Tuesday, February 7, 2017

Computing Cubic Curves Using Finite Differences

  The following tables compares the computation of a portion of a cubic curve by two different methods, the first using a cubic equation, y, and the second using finite differences, y'. The results are indistinguishable.

The first three columns are generated by setting up the first row and then chaining the calculations of the remaining rows to it using the selection and drag procedure.

To create an initial table of finite differences one calculates the first four values of y' using the cubic equation and calculates the differences shown in blue. For a cubic curve the third differences are all the same so one can use drag and fill replicate the entries in the last column. The differences to the left are found doing simple sums since each entry is equal to the previous entry plus its difference.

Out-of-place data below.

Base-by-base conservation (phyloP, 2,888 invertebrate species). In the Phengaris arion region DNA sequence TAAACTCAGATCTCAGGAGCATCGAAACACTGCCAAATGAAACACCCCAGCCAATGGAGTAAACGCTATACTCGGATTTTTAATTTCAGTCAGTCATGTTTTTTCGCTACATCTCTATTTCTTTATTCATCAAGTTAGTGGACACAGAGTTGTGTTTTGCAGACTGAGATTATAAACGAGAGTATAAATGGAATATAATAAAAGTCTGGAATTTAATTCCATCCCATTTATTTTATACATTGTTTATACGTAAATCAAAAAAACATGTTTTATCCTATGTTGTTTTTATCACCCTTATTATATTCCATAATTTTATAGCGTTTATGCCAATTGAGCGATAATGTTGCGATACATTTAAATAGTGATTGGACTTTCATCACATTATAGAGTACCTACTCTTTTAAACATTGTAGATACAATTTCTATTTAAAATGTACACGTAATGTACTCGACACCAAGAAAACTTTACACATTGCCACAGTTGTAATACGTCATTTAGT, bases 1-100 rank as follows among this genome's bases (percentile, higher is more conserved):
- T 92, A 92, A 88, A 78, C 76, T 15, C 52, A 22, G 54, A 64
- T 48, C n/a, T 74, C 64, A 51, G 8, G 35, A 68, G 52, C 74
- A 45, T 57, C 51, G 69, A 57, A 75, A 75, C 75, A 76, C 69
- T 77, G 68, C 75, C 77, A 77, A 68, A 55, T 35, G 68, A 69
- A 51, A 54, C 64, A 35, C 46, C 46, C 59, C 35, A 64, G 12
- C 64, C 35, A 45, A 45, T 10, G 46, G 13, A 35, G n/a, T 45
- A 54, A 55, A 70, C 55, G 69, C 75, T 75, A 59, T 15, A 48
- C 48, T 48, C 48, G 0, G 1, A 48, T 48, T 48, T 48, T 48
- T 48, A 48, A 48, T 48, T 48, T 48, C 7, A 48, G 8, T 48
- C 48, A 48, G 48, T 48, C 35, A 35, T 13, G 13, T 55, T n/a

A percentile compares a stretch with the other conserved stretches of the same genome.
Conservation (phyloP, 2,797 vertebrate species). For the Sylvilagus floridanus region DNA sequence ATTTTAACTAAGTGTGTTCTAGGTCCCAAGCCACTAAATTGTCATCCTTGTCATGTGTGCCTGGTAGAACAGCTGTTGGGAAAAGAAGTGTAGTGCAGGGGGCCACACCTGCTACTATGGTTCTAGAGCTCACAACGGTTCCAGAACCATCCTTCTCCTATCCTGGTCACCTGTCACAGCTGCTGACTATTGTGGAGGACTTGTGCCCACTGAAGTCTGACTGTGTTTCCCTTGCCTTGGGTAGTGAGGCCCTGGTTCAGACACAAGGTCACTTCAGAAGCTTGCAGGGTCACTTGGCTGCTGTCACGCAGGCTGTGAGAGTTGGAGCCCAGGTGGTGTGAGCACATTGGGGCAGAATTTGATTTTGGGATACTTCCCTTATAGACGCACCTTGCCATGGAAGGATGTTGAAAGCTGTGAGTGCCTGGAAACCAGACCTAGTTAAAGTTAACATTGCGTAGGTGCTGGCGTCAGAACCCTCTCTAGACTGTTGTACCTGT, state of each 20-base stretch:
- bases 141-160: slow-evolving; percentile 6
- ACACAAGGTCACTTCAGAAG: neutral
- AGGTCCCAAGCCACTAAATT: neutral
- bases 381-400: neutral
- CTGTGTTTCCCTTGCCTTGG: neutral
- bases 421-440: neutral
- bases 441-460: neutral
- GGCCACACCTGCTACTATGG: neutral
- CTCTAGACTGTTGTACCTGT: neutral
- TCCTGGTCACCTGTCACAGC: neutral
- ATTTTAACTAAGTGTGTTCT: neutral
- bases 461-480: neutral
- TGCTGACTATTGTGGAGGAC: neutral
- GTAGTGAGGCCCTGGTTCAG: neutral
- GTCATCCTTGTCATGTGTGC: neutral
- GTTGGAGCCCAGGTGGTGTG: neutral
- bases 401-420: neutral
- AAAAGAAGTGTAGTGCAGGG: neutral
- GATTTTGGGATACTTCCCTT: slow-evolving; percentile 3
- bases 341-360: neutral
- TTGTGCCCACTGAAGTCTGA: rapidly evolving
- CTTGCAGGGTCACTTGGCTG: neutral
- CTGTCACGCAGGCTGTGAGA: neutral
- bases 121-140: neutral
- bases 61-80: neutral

Once we have the difference table the values of y' are calculated by the sum of a previous value plus three differences.

The finite difference method is preferable from a calculation point of view since it doesn't involve multiplications which are more time consuming but only simple sums are required. The accuracy of the result does not depend on the size of the step.

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